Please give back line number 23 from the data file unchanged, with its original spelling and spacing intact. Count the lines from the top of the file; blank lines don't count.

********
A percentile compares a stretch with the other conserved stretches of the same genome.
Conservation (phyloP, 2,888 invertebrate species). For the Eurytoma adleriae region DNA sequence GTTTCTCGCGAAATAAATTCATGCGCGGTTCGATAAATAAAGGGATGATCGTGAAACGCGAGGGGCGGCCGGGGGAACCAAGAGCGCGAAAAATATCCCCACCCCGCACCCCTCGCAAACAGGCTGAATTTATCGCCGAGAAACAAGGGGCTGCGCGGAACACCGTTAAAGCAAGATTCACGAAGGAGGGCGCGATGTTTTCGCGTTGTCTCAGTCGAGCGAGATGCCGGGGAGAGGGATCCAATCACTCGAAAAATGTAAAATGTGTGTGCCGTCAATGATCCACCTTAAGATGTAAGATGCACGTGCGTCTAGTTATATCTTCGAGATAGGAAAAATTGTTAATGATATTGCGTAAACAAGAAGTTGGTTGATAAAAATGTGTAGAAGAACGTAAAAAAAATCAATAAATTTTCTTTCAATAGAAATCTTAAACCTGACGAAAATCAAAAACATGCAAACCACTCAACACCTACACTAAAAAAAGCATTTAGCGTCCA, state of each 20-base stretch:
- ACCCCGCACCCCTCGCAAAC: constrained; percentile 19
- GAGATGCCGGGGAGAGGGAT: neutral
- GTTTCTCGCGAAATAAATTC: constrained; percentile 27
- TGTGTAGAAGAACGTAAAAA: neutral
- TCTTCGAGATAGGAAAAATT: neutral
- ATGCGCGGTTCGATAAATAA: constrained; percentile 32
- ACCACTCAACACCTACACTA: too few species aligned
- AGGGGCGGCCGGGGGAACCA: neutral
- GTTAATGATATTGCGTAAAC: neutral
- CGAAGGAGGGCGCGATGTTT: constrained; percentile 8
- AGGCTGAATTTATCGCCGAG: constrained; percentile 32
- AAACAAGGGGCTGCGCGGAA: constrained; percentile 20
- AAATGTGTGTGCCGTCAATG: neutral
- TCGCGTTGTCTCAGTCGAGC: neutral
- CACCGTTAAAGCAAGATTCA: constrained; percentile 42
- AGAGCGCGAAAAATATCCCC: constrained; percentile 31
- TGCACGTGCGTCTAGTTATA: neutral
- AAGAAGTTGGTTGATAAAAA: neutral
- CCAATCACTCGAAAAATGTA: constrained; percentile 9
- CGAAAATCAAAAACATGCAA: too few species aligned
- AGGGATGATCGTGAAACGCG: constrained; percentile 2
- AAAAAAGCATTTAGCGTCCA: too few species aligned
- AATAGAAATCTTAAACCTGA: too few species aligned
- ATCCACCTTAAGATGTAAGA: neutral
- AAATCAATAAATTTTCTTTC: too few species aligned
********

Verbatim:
- AGGGATGATCGTGAAACGCG: constrained; percentile 2